Amlapura is the largest town in eastern Bali, the island to the east of Java, although the Indonesian guide books generally don’t consider Amlapura worth a visit unless you’ve already checked off the top-tier attractions. The area suffered a volcano eruption in 1963 and has never quite recovered. What remains of interest to the tourist are Amlapura’s three palaces, one of which is still used by some remnants of former royalty. The palaces, which are filled with Dutch paintings as much as the work of local artists, reminds one that Amlapura, originally known as Karangasem, was the center of a quisling kingdom—its rulers had acquiesced to Dutch rule in the late 19th century, and so were allowed to retain the trappings of their rule while other Balinese states were conquered. Vague divine retribution of a sort came via the volcano, Mount Agung, which killed 1500 people but spared the Mother Temple of Besakih. After the fire, the town’s name was officially changed from Karangasem to Amlapura: it was a sign of humility or an attempt to disguise the town so that the volcano would pass it by the next time round.
Bowie had gone to Amlapura in July 1989, as part of his Indonesian vacation after the first Tin Machine tour. The song he wrote about it is a mingle of colonial-era imagery (tall ships, flying Dutchmen, shore dwellers watching for “boogies”–i.e., bugis, seafaring traders and occasional pirates)* and of the recent past—the dead children buried under the lava in ’63, whose bodies, Bowie implies, serve as the soil for regeneration: flowers blooming around a statue’s mouth.
The Amlapura of Bowie’s chorus is a sacred dream-space that’s been soiled in some manner, whether via the guns and traders of the West or just by the essential grime of humanity. In his earlier song on Indonesia, the Road-to-Borneo adventure “Tumble and Twirl,” the mood was more absurdist, the most striking image being a rich man’s hilltop mansion piping sewage onto the allegedly pristine beaches. “Amlapura” is vaguer, mistier and feels out of time, a suggestion more than a song. Bowie sang his vocal a semitone flat in an attempt to convey sadness and loss, and he wound up contributing to the sense that the song isn’t finished, that it’s still coalescing into some more permanent form.
Tin Machine, working out the song in the studio, dampened down any attempt to rouse things—Hunt Sales’ drums, which had been prominent in early takes, were reduced to a few kick drum beats in the intro and first verse, with Hunt’s off-kilter fills only arriving in the second verse. Tony Sales’ bass is nearly inaudible, with the verses carried by three acoustic guitars (Gabrels, Bowie, Kevin Armstrong?) scanned across the spectrum—the guitars parked left and right strum the back-and-forth chord clusters (either C-D-C or Em-D-Em) while in the center another guitar plays arpeggios. Gabrels’ Steinberger playing (including an 8-bar solo over the intro chords) is similar to his neo-Dick Dale work on the surf instrumentals cut in the same period (“Needles on the Beach,” “Exodus”).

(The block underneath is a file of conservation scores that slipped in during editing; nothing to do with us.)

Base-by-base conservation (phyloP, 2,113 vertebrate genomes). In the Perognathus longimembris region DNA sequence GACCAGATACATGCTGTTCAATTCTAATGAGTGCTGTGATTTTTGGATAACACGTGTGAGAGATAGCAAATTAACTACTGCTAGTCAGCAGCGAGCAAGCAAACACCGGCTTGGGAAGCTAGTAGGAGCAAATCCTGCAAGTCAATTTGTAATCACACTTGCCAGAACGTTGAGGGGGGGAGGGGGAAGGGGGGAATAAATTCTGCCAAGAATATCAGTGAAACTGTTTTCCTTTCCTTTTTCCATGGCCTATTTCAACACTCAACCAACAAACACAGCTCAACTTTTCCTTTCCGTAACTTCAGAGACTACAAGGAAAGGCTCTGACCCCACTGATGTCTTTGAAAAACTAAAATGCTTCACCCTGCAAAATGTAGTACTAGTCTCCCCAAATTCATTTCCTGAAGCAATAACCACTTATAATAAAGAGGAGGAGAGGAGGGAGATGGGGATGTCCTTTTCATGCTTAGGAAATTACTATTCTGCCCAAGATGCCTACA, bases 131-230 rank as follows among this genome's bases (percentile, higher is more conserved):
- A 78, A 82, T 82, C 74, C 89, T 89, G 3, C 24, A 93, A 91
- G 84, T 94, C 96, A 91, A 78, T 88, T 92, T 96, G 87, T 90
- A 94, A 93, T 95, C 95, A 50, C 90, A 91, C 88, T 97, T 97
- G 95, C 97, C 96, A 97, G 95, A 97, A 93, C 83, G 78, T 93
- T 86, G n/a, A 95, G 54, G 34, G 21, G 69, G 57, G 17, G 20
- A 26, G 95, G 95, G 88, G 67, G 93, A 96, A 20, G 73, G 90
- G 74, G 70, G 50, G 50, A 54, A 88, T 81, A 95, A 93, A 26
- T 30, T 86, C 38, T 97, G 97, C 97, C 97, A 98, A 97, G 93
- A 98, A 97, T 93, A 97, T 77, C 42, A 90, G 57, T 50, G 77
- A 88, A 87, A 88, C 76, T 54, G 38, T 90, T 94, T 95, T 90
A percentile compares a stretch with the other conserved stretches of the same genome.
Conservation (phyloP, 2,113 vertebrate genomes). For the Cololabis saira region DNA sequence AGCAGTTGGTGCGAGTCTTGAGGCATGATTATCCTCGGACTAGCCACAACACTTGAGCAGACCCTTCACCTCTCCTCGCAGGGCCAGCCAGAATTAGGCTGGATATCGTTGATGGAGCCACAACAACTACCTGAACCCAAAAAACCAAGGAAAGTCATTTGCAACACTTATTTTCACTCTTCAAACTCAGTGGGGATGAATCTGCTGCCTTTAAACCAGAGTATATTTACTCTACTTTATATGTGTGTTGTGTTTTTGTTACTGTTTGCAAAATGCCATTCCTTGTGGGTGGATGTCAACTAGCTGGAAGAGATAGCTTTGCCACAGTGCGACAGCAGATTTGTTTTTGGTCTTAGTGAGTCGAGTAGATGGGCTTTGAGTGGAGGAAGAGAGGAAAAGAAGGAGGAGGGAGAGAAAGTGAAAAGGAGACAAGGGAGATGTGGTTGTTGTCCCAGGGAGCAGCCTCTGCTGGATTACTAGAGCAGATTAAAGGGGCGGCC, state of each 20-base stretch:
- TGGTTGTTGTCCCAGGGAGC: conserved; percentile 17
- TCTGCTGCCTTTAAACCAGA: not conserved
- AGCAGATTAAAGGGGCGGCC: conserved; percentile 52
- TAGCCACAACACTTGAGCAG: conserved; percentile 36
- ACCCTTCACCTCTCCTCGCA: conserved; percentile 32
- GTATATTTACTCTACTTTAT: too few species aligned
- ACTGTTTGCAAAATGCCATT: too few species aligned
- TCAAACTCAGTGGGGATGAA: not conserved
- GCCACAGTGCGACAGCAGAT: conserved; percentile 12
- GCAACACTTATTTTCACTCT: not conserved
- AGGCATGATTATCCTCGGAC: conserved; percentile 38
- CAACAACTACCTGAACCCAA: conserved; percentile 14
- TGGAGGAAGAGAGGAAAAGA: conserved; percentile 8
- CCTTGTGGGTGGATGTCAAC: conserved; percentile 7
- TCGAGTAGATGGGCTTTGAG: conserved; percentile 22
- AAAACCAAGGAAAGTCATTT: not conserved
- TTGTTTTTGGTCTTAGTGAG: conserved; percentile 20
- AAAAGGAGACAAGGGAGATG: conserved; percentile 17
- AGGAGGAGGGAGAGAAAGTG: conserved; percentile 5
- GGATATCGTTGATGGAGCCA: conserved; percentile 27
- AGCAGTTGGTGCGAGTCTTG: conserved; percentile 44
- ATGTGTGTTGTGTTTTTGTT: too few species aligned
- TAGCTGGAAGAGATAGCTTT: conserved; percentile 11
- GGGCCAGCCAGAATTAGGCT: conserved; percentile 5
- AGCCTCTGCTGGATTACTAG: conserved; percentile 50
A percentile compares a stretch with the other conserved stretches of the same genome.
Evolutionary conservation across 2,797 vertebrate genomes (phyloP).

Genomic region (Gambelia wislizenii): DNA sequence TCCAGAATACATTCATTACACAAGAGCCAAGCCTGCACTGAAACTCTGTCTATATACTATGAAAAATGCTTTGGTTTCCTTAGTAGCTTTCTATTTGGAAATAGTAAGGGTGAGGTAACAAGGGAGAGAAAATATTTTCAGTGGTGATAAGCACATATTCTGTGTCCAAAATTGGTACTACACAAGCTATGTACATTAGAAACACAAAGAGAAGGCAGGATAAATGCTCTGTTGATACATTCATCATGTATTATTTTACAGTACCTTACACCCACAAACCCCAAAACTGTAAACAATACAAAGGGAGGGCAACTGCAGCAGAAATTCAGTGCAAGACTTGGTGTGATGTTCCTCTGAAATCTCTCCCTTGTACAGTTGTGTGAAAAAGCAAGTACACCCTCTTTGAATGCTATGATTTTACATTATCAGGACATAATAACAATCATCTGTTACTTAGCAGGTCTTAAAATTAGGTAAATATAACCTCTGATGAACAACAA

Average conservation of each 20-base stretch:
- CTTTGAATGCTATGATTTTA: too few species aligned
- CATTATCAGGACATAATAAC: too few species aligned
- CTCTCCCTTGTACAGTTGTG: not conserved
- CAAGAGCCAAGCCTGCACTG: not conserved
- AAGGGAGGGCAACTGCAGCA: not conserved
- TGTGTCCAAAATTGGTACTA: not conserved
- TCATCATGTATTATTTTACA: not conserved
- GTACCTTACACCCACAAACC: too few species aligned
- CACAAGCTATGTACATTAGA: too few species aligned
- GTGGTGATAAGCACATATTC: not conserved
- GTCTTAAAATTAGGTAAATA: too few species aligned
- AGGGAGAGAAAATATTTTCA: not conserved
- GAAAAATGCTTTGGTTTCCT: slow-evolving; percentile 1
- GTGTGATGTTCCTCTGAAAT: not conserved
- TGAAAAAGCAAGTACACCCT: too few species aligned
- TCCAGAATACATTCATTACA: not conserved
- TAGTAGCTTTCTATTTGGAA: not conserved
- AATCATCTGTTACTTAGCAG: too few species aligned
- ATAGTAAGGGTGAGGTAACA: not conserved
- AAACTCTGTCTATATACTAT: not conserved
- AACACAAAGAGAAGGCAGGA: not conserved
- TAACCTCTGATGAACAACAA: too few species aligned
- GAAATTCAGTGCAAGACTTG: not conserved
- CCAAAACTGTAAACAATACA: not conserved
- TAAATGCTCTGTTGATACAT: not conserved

With “Amlapura,” “Shopping for Girls” and the surf songs, Tin Machine II seems in retrospect Bowie’s half-baked attempt to revisit Lodger, another record on which he made a stateless, traveling figure a recurring image. But then Bowie had been in fighting strength, with the finest supporting band of his life backing him and with Brian Eno and Tony Visconti as directors and provocateurs. Tin Machine II is a record of a far diminished time, with even its highlights like “Amlapura,” lovely and evanescent, suggesting more than they offer. If Bowie was reduced to eking out small victories, making pawn’s moves with tiny mood pieces like “Amlapura,” it’s still heartening: Bowie was recovering his ambition, if not yet his voice.
Recorded ca. September-October 1989, Studios 301, Sydney, with overdubs in 1990-March 1991. Bowie cut an Indonesian vocal as well, which was used as the B-side on the 12″ single of “You Belong In Rock n’ Roll” (London LONX 305), and so added another language to Bowie’s tally (total so far: Italian, French, German, Spanish). Performed throughout the 1991-92 tour, with a version from Hamburg, 24 October 1991, appearing on the DVD/VHS version of Oy Vey Baby. A few alternate takes of “Amlapura” have circulated on bootleg—an instrumental track and three other takes that differ mainly in having more prominent drums, guitar (the instrumental has Gabrels soloing throughout the song) and Bowie using slightly different phrasing on his vocals.
* There’s some debate whether “bugi” is the source of “bogeyman” (the OED makes a reference to “Malay pirates” in its first use of the word).
Top: Irène Jacob, The Double Life of Véronique (Kieslowski, 1991).